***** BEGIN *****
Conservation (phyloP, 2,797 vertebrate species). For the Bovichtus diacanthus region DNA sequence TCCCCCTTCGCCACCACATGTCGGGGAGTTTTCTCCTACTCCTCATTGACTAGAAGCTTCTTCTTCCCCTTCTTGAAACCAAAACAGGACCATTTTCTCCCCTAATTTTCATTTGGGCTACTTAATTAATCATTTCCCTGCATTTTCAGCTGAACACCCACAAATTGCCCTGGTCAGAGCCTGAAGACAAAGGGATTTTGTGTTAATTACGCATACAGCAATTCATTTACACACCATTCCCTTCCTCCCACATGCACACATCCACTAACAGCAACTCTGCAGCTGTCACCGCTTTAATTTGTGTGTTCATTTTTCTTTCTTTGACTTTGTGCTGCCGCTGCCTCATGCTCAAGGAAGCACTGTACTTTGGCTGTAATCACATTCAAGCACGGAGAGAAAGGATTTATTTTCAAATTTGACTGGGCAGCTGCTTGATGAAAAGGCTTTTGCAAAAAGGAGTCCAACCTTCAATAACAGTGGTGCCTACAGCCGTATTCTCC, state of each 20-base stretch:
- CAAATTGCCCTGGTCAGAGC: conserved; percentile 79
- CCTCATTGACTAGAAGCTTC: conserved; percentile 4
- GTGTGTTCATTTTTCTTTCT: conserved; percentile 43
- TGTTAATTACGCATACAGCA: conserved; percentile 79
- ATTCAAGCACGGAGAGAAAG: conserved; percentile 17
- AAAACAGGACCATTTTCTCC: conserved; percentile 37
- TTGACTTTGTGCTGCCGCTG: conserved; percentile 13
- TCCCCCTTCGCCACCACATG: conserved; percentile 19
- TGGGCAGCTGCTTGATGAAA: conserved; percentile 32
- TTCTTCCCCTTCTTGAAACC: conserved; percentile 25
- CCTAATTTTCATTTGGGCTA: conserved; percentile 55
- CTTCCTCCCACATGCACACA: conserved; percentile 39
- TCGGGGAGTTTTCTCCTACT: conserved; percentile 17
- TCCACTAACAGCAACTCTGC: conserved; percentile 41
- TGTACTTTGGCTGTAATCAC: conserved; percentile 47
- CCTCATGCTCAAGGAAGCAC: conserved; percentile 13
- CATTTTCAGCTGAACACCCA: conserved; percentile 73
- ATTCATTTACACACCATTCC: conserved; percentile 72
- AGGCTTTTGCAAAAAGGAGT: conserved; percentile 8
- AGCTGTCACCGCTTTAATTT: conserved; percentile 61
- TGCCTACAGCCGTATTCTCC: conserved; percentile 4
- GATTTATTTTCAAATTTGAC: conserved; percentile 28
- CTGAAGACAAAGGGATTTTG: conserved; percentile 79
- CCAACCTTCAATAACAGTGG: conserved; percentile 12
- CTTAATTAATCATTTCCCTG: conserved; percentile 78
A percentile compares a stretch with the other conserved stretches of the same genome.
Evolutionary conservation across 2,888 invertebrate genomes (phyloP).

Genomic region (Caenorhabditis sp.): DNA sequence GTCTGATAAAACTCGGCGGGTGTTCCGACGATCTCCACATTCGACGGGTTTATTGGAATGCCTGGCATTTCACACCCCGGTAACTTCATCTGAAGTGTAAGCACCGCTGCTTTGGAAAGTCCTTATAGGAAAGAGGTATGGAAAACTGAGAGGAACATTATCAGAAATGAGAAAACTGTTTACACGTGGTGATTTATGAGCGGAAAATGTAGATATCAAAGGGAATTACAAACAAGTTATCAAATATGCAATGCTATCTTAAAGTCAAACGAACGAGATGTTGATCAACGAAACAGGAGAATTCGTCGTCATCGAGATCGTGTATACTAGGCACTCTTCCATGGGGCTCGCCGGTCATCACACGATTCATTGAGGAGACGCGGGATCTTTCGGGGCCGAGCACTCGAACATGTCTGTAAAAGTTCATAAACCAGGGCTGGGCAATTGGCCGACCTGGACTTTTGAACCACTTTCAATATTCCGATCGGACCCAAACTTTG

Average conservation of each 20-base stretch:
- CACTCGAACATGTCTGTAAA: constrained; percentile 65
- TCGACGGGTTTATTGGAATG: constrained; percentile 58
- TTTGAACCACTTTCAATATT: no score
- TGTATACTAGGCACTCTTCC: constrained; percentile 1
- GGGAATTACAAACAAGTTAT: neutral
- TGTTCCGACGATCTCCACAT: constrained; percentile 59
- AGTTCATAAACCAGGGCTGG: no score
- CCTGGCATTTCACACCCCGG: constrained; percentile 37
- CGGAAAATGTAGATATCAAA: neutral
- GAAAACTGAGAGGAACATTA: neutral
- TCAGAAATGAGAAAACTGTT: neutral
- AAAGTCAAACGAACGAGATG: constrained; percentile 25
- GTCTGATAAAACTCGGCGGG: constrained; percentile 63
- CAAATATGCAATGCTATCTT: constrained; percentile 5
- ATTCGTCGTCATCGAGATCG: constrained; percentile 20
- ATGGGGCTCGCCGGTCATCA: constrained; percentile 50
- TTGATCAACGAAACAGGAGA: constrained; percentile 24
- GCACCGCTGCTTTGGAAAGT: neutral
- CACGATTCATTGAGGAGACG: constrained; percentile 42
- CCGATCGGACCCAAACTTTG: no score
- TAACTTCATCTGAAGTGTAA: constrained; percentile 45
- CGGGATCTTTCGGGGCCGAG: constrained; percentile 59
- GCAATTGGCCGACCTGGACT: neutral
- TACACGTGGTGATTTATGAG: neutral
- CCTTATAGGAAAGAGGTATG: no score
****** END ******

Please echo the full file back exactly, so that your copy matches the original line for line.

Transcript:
Conservation (phyloP, 2,797 vertebrate species). For the Bovichtus diacanthus region DNA sequence TCCCCCTTCGCCACCACATGTCGGGGAGTTTTCTCCTACTCCTCATTGACTAGAAGCTTCTTCTTCCCCTTCTTGAAACCAAAACAGGACCATTTTCTCCCCTAATTTTCATTTGGGCTACTTAATTAATCATTTCCCTGCATTTTCAGCTGAACACCCACAAATTGCCCTGGTCAGAGCCTGAAGACAAAGGGATTTTGTGTTAATTACGCATACAGCAATTCATTTACACACCATTCCCTTCCTCCCACATGCACACATCCACTAACAGCAACTCTGCAGCTGTCACCGCTTTAATTTGTGTGTTCATTTTTCTTTCTTTGACTTTGTGCTGCCGCTGCCTCATGCTCAAGGAAGCACTGTACTTTGGCTGTAATCACATTCAAGCACGGAGAGAAAGGATTTATTTTCAAATTTGACTGGGCAGCTGCTTGATGAAAAGGCTTTTGCAAAAAGGAGTCCAACCTTCAATAACAGTGGTGCCTACAGCCGTATTCTCC, state of each 20-base stretch:
- CAAATTGCCCTGGTCAGAGC: conserved; percentile 79
- CCTCATTGACTAGAAGCTTC: conserved; percentile 4
- GTGTGTTCATTTTTCTTTCT: conserved; percentile 43
- TGTTAATTACGCATACAGCA: conserved; percentile 79
- ATTCAAGCACGGAGAGAAAG: conserved; percentile 17
- AAAACAGGACCATTTTCTCC: conserved; percentile 37
- TTGACTTTGTGCTGCCGCTG: conserved; percentile 13
- TCCCCCTTCGCCACCACATG: conserved; percentile 19
- TGGGCAGCTGCTTGATGAAA: conserved; percentile 32
- TTCTTCCCCTTCTTGAAACC: conserved; percentile 25
- CCTAATTTTCATTTGGGCTA: conserved; percentile 55
- CTTCCTCCCACATGCACACA: conserved; percentile 39
- TCGGGGAGTTTTCTCCTACT: conserved; percentile 17
- TCCACTAACAGCAACTCTGC: conserved; percentile 41
- TGTACTTTGGCTGTAATCAC: conserved; percentile 47
- CCTCATGCTCAAGGAAGCAC: conserved; percentile 13
- CATTTTCAGCTGAACACCCA: conserved; percentile 73
- ATTCATTTACACACCATTCC: conserved; percentile 72
- AGGCTTTTGCAAAAAGGAGT: conserved; percentile 8
- AGCTGTCACCGCTTTAATTT: conserved; percentile 61
- TGCCTACAGCCGTATTCTCC: conserved; percentile 4
- GATTTATTTTCAAATTTGAC: conserved; percentile 28
- CTGAAGACAAAGGGATTTTG: conserved; percentile 79
- CCAACCTTCAATAACAGTGG: conserved; percentile 12
- CTTAATTAATCATTTCCCTG: conserved; percentile 78
A percentile compares a stretch with the other conserved stretches of the same genome.
Evolutionary conservation across 2,888 invertebrate genomes (phyloP).

Genomic region (Caenorhabditis sp.): DNA sequence GTCTGATAAAACTCGGCGGGTGTTCCGACGATCTCCACATTCGACGGGTTTATTGGAATGCCTGGCATTTCACACCCCGGTAACTTCATCTGAAGTGTAAGCACCGCTGCTTTGGAAAGTCCTTATAGGAAAGAGGTATGGAAAACTGAGAGGAACATTATCAGAAATGAGAAAACTGTTTACACGTGGTGATTTATGAGCGGAAAATGTAGATATCAAAGGGAATTACAAACAAGTTATCAAATATGCAATGCTATCTTAAAGTCAAACGAACGAGATGTTGATCAACGAAACAGGAGAATTCGTCGTCATCGAGATCGTGTATACTAGGCACTCTTCCATGGGGCTCGCCGGTCATCACACGATTCATTGAGGAGACGCGGGATCTTTCGGGGCCGAGCACTCGAACATGTCTGTAAAAGTTCATAAACCAGGGCTGGGCAATTGGCCGACCTGGACTTTTGAACCACTTTCAATATTCCGATCGGACCCAAACTTTG

Average conservation of each 20-base stretch:
- CACTCGAACATGTCTGTAAA: constrained; percentile 65
- TCGACGGGTTTATTGGAATG: constrained; percentile 58
- TTTGAACCACTTTCAATATT: no score
- TGTATACTAGGCACTCTTCC: constrained; percentile 1
- GGGAATTACAAACAAGTTAT: neutral
- TGTTCCGACGATCTCCACAT: constrained; percentile 59
- AGTTCATAAACCAGGGCTGG: no score
- CCTGGCATTTCACACCCCGG: constrained; percentile 37
- CGGAAAATGTAGATATCAAA: neutral
- GAAAACTGAGAGGAACATTA: neutral
- TCAGAAATGAGAAAACTGTT: neutral
- AAAGTCAAACGAACGAGATG: constrained; percentile 25
- GTCTGATAAAACTCGGCGGG: constrained; percentile 63
- CAAATATGCAATGCTATCTT: constrained; percentile 5
- ATTCGTCGTCATCGAGATCG: constrained; percentile 20
- ATGGGGCTCGCCGGTCATCA: constrained; percentile 50
- TTGATCAACGAAACAGGAGA: constrained; percentile 24
- GCACCGCTGCTTTGGAAAGT: neutral
- CACGATTCATTGAGGAGACG: constrained; percentile 42
- CCGATCGGACCCAAACTTTG: no score
- TAACTTCATCTGAAGTGTAA: constrained; percentile 45
- CGGGATCTTTCGGGGCCGAG: constrained; percentile 59
- GCAATTGGCCGACCTGGACT: neutral
- TACACGTGGTGATTTATGAG: neutral
- CCTTATAGGAAAGAGGTATG: no score